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Life Lesson Learned From Fruit Cocktail

September 19, 2012 · 1,232 comments

in Life, Personal Finance

When I was a kid, my brothers and I loved fruit cocktail. The can would be divided into three bowls, and then the fighting would begin. Why did we fight? Well each of us wanted the bowl with the most cherries!

What is funny is that I didn’t even like the cherries- they always tasted like plastic that was bathed in chemicals to me. However, because they were so rare, I wanted the bowl that appeared to have the most cherries. How dumb is that?

Now there is a new type of fruit cocktail called “Very Cherry”. I wonder how popular it is. Does anyone like those cherries? Does anyone buy “Very Cherry”? Am I the only one that wanted the bowl with the most cherries because I could somehow claim a victory by possessing it?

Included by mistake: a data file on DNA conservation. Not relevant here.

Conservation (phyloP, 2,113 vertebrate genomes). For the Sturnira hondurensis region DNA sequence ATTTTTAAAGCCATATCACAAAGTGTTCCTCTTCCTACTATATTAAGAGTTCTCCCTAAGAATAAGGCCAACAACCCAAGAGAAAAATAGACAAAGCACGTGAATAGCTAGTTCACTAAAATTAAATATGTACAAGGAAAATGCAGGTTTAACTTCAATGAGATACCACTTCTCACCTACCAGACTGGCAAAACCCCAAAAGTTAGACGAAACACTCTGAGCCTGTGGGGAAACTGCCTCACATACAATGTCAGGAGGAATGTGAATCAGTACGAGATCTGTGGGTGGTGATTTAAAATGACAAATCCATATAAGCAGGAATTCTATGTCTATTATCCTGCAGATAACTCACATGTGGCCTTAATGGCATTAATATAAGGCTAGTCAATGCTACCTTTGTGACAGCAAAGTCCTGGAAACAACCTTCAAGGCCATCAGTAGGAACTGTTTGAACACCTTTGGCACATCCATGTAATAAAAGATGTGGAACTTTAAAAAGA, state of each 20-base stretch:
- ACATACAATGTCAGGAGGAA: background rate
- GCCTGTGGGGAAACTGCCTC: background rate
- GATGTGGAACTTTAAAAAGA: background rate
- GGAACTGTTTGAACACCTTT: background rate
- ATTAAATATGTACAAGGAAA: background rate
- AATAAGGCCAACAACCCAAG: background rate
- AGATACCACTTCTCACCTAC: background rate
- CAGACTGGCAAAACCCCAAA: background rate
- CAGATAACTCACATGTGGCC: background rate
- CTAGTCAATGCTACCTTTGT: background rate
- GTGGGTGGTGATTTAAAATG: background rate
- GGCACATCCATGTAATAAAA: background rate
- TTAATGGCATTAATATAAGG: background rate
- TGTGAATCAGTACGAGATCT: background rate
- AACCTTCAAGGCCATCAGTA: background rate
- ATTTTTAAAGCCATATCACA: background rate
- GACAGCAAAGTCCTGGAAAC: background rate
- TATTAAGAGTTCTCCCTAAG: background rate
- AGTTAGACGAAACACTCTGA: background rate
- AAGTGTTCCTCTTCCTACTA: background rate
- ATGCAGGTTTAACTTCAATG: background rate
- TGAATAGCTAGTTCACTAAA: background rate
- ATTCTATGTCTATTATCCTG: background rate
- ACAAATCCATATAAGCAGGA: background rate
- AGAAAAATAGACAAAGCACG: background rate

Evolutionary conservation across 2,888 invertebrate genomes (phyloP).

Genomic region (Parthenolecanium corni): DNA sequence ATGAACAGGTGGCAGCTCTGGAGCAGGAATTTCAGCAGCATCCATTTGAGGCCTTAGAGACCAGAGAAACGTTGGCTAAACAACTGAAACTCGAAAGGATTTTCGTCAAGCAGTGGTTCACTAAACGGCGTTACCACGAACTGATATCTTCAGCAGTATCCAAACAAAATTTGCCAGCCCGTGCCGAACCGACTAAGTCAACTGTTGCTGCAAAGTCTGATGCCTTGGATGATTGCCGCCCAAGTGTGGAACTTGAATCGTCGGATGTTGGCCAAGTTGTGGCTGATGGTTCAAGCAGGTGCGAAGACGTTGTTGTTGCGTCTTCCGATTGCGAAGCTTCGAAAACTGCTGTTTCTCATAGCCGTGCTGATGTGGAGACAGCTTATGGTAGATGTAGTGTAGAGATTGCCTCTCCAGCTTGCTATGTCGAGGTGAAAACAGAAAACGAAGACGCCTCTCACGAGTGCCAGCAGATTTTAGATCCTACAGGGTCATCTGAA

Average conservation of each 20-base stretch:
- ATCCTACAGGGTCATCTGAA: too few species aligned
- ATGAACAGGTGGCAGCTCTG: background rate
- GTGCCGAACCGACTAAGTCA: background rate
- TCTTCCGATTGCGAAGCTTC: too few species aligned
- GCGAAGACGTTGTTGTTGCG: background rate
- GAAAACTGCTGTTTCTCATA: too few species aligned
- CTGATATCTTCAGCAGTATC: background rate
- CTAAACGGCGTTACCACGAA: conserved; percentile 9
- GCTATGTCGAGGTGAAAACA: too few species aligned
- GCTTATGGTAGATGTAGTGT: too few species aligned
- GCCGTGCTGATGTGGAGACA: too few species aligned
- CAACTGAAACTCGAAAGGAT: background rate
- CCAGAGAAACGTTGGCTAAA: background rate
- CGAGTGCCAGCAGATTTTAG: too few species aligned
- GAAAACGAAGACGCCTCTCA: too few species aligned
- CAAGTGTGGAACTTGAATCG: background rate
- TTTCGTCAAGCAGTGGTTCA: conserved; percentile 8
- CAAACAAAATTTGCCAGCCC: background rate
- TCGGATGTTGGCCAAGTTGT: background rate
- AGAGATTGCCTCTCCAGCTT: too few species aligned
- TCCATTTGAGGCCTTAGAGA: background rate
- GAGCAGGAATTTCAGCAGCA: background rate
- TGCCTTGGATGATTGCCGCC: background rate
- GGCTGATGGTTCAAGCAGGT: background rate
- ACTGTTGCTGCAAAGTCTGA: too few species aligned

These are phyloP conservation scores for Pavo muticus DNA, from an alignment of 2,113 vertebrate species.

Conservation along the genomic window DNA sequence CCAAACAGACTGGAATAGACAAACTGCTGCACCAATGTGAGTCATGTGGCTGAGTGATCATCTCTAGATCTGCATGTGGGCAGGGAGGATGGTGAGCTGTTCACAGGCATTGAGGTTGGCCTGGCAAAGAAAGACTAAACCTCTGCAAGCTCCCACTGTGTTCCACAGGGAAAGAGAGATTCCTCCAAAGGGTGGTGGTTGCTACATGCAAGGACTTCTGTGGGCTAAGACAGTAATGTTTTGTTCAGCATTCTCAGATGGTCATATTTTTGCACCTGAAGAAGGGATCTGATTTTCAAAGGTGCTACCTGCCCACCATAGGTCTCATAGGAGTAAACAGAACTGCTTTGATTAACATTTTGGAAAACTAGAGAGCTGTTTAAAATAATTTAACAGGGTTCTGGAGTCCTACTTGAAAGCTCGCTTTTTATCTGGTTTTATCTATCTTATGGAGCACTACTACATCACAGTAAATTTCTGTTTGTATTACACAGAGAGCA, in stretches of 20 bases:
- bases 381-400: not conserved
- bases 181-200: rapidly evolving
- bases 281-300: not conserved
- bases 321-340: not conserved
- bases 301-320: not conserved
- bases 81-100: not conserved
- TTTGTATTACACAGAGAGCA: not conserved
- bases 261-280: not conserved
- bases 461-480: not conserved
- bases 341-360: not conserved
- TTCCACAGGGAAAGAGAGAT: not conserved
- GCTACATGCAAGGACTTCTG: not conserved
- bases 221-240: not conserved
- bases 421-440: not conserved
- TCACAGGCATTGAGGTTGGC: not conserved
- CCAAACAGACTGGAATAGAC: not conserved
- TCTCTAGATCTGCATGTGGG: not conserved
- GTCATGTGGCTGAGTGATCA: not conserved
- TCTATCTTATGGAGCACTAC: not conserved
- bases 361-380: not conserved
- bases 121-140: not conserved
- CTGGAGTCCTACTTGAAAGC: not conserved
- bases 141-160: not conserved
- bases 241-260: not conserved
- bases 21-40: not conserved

So what is the lesson here?

How often is scarcity a factor in your decision making?

In essence, a Coach bag or a 3 carat ring is no different than the fruit cocktail bowl with a few extra cherries. (I am guessing some may disagree with me here…) None of the three bowls of fruit cocktail mentioned earlier were any different from each other except for a couple of small pieces of fruit. However, the perceived value was greater because of the scarcity of the item (the cherries). When someone pays a premium for an item that is not truly differentiated by quality or some other benefit, then the consumer is essentially paying for an image. It is up to each person to put a value on the image/pleasure received from any item they buy, and people all have different threshholds for what they are willing to pay for something. Those with unlimited resources might not blink an eye on spending $400 on a purse. The funny thing is, some people with very limited resources feel the same way, and so having credit card debt is worth the good feeling they get from owning a particular item.